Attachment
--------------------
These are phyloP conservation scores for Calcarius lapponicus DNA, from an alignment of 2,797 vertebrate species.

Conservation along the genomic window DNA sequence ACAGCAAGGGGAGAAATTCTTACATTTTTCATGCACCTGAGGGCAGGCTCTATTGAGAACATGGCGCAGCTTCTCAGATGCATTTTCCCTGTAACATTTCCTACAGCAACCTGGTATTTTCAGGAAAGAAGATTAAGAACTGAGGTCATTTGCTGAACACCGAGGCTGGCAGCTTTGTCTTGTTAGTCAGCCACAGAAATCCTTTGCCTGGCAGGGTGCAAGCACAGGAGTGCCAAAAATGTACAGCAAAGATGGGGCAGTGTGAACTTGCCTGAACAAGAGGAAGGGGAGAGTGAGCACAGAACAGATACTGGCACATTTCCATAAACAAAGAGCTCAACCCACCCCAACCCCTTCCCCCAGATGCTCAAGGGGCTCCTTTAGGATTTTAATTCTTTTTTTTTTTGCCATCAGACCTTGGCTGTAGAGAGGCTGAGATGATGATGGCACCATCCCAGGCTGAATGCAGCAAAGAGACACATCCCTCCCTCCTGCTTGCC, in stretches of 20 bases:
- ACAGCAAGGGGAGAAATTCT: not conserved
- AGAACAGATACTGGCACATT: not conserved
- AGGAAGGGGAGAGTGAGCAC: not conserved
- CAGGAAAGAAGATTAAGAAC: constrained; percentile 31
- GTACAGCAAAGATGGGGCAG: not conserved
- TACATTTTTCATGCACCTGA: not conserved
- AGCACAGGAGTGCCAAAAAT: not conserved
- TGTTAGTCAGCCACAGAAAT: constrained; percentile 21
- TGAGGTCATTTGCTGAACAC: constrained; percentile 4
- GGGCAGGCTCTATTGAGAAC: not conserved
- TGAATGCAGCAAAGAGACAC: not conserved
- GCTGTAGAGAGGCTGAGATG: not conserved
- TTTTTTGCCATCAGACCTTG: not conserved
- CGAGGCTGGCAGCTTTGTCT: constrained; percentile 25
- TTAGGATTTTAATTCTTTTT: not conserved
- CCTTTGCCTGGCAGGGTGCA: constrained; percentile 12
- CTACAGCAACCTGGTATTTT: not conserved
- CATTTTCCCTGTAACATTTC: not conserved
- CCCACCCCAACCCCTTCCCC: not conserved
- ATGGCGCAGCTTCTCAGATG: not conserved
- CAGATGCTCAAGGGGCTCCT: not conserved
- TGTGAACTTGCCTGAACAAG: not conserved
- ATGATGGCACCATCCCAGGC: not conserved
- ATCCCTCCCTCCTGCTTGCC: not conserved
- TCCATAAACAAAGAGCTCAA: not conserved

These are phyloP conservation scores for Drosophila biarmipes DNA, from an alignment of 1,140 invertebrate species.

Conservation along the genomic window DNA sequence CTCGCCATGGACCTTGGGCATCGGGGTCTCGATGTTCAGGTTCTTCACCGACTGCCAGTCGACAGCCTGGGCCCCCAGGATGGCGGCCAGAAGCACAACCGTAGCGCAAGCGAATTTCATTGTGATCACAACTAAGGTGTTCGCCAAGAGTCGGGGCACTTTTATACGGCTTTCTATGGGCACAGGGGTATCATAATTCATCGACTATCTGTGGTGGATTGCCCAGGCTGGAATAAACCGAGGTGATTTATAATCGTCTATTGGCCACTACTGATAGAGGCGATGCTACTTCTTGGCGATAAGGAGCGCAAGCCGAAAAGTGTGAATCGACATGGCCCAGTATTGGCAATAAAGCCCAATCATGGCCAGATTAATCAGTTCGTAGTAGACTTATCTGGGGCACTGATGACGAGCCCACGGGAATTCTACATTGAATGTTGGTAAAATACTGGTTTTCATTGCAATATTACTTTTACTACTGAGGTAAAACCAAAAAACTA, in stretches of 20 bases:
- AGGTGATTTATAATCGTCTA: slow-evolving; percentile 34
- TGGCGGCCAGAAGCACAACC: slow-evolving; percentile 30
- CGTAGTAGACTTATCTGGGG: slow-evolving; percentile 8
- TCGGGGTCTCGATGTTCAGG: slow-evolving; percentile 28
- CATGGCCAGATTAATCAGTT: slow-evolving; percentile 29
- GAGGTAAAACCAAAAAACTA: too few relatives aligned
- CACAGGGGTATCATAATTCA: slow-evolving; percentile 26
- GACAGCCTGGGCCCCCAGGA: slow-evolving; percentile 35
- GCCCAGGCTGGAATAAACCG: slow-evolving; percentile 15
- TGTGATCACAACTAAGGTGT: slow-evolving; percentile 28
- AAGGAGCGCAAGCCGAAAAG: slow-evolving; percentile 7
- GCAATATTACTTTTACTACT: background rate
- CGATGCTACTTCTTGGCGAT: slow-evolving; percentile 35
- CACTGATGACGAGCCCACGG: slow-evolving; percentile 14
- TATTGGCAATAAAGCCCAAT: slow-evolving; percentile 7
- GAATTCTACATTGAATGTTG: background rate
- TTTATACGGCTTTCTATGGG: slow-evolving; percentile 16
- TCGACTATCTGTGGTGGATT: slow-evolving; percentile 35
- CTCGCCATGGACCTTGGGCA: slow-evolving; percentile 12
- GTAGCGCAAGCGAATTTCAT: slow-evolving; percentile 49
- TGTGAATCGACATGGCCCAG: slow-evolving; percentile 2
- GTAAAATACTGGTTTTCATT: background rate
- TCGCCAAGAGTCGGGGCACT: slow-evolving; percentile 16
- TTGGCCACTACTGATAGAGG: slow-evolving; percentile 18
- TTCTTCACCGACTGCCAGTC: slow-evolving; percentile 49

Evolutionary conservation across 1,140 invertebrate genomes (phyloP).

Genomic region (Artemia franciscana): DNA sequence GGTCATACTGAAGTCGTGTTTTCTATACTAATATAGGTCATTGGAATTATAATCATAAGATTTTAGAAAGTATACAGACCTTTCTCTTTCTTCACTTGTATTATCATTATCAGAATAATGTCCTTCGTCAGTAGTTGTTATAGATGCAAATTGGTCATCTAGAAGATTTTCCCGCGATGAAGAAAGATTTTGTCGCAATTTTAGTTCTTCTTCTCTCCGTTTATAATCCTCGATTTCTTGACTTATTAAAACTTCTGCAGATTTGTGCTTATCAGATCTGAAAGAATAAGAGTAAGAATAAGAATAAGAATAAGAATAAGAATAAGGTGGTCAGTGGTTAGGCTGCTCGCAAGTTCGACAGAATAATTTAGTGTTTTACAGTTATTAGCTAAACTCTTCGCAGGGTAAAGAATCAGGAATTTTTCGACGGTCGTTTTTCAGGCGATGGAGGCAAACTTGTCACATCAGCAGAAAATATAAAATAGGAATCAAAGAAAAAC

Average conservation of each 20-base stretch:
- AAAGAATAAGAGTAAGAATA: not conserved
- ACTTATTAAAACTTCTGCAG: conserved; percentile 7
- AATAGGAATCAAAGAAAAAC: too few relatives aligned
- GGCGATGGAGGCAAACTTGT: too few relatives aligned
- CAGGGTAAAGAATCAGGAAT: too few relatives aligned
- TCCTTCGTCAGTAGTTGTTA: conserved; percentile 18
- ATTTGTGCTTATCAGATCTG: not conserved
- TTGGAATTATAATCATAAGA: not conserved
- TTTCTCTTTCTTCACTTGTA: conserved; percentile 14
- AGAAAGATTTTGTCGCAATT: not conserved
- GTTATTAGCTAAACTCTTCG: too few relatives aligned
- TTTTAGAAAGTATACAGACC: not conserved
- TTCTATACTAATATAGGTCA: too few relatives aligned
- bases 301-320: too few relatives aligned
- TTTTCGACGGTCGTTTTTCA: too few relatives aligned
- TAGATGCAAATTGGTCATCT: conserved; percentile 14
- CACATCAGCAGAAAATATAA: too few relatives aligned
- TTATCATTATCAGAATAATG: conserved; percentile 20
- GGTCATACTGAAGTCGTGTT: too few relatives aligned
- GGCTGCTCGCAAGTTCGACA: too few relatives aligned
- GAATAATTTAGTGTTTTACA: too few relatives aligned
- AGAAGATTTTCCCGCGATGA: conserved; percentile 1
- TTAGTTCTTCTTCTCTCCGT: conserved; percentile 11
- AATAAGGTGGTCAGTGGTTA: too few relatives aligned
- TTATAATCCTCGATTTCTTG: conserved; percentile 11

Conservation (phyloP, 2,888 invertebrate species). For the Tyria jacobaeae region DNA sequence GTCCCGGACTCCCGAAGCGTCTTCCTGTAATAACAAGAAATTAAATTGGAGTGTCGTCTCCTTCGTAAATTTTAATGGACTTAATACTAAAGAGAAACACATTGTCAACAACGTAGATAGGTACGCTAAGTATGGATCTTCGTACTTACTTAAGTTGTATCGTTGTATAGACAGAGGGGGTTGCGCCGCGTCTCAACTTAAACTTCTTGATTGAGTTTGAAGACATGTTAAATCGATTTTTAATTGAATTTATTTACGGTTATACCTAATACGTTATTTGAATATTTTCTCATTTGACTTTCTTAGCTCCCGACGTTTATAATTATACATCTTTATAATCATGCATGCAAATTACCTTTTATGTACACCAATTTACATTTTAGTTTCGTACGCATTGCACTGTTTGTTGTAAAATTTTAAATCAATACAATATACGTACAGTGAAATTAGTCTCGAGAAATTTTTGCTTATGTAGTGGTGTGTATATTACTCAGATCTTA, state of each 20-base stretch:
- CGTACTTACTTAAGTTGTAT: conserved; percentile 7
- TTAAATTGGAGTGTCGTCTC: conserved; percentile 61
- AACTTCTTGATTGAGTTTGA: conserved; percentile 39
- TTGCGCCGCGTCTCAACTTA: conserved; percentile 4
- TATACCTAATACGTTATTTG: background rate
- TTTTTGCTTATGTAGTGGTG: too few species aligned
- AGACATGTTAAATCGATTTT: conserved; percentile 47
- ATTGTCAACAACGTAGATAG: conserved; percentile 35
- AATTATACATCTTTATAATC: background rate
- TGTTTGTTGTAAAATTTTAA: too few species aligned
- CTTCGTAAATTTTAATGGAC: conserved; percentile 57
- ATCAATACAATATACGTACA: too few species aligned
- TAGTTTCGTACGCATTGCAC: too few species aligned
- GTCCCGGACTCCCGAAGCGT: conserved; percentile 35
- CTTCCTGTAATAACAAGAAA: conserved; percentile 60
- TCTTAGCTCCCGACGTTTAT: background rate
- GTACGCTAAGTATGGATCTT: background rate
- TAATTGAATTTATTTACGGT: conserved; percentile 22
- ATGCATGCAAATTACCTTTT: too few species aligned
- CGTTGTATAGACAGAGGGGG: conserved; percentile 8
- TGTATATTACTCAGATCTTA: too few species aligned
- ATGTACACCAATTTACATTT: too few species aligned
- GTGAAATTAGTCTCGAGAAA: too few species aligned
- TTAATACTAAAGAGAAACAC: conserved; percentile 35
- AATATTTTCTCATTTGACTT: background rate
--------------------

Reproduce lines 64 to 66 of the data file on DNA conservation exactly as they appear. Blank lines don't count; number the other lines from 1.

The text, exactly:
- ATTTGTGCTTATCAGATCTG: not conserved
- TTGGAATTATAATCATAAGA: not conserved
- TTTCTCTTTCTTCACTTGTA: conserved; percentile 14